River Himsiril, a cool stream draining the northwestern corner of the Twilight Hills and flowing into the River Lhun. Midway between the ends of the long and narrow wood, at a ford crossing the river, stood Faemar village. The vale downstream of Faemar was steep and rocky— farming was impossible. The villagers instead gathered a yearly harvest of wild game, berries, herbs, nuts, and dry wood for charcoaling. They called the forest Fairborne Wood, and the portion nearest Faemar served as a playground for young children and a courting grove for those slightly older. In hundreds of years, no one had ever come to harm in the wood; indeed, it was considered a lucky place.
Taur Faemar in T.A. 1640
Of late, tragedy has struck, not once, but three times. A village lad, Veryamir, fell into a pool in the wood and drowned. While hunting him, a Rhyvelur of Himsiril Keep (on a hill to the southwest, overlooking the river valley) died in a fall, his body so torn by thorn bushes that only his equipment confirmed his identity. When a second Rhyvelur perished after being raked and battered by a wind-splintered tree limb, the captain of the keep's guard, Falastir, banned all entry to the wood until he determines whether unnatural forces, perhaps evil from Angmar, are at work.
The Feahini of Taur Faemar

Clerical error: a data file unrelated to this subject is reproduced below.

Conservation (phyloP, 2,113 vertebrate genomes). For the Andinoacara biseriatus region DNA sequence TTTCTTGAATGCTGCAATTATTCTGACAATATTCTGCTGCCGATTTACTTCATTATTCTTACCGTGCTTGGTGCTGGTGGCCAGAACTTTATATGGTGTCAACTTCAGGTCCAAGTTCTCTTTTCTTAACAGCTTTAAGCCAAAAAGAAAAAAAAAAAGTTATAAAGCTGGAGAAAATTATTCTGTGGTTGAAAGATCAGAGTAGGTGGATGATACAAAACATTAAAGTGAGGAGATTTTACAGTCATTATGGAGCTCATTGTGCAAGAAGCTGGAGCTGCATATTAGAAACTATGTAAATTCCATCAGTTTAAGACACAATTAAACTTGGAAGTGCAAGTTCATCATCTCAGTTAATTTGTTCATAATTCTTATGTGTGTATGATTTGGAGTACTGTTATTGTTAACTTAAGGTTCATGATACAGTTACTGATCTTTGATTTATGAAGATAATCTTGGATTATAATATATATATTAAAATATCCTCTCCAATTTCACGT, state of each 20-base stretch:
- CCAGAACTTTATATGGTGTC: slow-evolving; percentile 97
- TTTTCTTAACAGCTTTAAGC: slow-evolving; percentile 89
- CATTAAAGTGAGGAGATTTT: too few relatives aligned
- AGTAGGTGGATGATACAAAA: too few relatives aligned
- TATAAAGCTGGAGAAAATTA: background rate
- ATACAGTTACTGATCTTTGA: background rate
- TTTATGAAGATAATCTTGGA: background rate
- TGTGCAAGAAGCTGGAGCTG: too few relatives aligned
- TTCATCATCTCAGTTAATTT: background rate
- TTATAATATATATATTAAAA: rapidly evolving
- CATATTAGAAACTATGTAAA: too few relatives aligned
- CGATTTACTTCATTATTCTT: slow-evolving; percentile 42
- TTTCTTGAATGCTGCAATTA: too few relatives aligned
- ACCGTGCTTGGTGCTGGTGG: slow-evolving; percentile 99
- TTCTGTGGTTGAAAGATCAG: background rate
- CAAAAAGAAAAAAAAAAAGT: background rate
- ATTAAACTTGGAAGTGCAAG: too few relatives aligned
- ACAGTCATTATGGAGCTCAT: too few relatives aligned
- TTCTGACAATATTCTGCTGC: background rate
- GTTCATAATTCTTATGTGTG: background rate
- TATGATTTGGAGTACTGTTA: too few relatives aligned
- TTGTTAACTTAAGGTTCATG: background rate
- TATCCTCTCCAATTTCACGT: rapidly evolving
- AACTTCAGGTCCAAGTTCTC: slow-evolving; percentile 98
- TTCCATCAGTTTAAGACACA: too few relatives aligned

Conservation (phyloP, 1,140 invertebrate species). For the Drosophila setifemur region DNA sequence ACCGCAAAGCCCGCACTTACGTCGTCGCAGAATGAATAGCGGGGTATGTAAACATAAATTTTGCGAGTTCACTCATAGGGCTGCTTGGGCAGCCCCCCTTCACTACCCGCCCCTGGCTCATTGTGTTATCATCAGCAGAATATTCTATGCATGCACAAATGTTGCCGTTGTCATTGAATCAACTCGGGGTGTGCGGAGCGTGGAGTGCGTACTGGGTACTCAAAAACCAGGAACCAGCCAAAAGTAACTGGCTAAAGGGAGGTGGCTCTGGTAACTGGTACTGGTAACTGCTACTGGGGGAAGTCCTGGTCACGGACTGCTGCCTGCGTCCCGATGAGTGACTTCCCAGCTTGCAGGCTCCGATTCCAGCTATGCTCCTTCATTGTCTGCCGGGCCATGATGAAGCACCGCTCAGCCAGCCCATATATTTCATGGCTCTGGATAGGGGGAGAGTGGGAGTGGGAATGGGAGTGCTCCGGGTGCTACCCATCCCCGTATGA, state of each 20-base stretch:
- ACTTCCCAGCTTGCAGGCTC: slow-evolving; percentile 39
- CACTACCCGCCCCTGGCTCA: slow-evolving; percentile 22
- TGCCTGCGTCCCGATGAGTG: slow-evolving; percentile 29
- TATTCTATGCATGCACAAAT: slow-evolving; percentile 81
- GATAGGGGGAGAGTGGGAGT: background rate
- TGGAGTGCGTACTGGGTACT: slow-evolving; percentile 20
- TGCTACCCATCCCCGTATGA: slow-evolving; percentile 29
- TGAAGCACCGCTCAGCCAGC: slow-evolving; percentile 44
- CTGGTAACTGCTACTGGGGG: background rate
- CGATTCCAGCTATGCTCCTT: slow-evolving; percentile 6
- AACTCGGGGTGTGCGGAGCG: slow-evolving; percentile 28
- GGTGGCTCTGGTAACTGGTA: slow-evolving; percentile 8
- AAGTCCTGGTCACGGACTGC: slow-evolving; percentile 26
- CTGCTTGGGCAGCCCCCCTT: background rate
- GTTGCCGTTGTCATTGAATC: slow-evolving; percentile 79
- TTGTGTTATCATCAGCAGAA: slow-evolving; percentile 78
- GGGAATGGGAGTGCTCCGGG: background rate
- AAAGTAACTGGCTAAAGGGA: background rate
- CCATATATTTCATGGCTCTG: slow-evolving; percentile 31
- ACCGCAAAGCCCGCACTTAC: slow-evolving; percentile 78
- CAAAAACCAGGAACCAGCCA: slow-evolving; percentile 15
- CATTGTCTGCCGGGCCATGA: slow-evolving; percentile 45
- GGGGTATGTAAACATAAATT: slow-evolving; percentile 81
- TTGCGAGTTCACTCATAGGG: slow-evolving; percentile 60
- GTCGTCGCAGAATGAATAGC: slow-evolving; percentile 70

In truth, there are supernatural forces in the forest; they are quite local and have no evil intent. Yet, if a shrewd mind does not intervene, Fairborne Wood may be permanendy lost to the villagers of Faemar. The Tittamorka or Hoiten have dwelt in Taur Faemar for untold centuries, unseen by most ofthe local folk,. They are true Feahini, the fairy folk of ancient legend. Hoiten are small, none more than two feet tall; in appearance they combine the delicate features ofthe Elf kindreds with the sharp, brisding hair, ears, and tails of badgers. At the present time, an even dozen live in secret lairs among the roots of the trees of Taur Faemar. Sharing the poor eyesight of many woodland predators, they rely on their senses of hearing and smell to hunt small animals for food and to avoid larger, clumsier, creatures, including Men. Hoiten would go completely unremarked by the Free Peoples, except for a strange loneliness they experience. Naturally empathic, they are drawn to humans and other creatures of strong emotion, seeking out those who are innocent, happy, and unafraid. In Fairborne Wood, this leads them to follow, observe, and protect the children who play among the trees. The Hoiten are, in fact, the "luck" of Fairborne Wood. The only adults who are approached by the fairies are the most innocent of lovers and the most peaceful of drunks, both of whom enter the wood regularly, seeking solitude and a place to rest. If anyone thought to ask, he would learn that a small, but significant fraction (at least 5%) of Faemar's villagers have actually seen a Hoiten at one time or another; most suppressed the memory as a delusion, while a few believed and kept the memory to themselves as a special secret. The facts ofthe tragedy were simple enough. A guardsman (identified clearly in the senses ofthe Hoiten by only the distinctive scent of his polished armor) followed Veryamir and his promised wife, Lisswen, into Fairborne Wood out of jealousy. When Veryamir went to fetch Lisswen a birch bark cup of water, the guardsman confronted him; the two men quarreled, and Veryamir was struck unconscious and pushed into the nearby spring to drown. Witnessing a crime of passion seems to have driven the peaceful Hoiten to madness. In all the search parties entering Fairborne Wood since the murder, those searchers who were well-dressed or cleaner than the others suffered strange accidents; some of the more sensitive felt unfocused sensations of staring, murderous anger. The two Rhivilyr who wandered the woods absolutely alone experienced horrible deaths. The guardsman who killed Veryamir was Falastir himself. As leader of the search, the captain was always surrounded by his guards, and the Hoiten could not touch him. He is, however, neither foolish nor lacking in lore. He is plagued by feelings of guilt, not just for his original crime, but by the suspicion that two of his loyal soldiers may have already borne his punishment for him. In addition to the Hoiten, two other Faerie creatures dwell in Taur Faemar. Feaneldor is a wood spirit who wears an Elvish fana when away from his tree—an enormous, gnarled beech that grows from a rocky outcrop deep in the forest. His fana is handsome, although the greyish cast of his skin, the subtle knottyness of his muscles, and an indifference to weather and insects subtly indicate his fairy nature. Feaneldor's beech will open at his command to reveal (rarely to guests) an interior larger than its exterior. Three small rooms and a selection of books, food, and other comforts pilfered over the centuries fit neady within the tree's bole. Broken by dreamy interludes within the beech, Feaneldor wanders the forest, singing, visiting other trees of which he is fond, and occasionally harassing magically woodcutters or trappers, if they are being wasteful or destructive ofthe woodland's bounty. Aside from whimsical encounters with troubled village maidens, these are his only routine interactions with Men. He is, however, the first being to whom the Hoiten turn when they are troubled or distressed. The wood spirit has been trying, with little success, to advise them on the matter of Veryamir's murder. When Feaneldor discovers a problem he cannot solve, he visits the third dweller in Taur Faemar. Morfana is a powerful elemental spirit, a living storm of darkness, thunder, and anger, bound to Middle-earth for reasons even Feaneldor is not old enough to understand. She dwells in a soil-covered hillock near the heart of the wood, emerging only on the darkest of storm-wracked nights to dance among the lightning strokes on the hills. Anyone unfortunate enough to gain entrance to her dwelling discovers himself in a bizarre labyrinth, sculpted from twisted black tree roots. Aside from Feaneldor and the Hoiten, only a few mannish sorcerers ever learned the location of Morfana's Maze. The wizardress who tried to control her, to drink of her power and knowledge, was driven to madness. The handsome wizard who bound her as a mate suffered a hideous demise.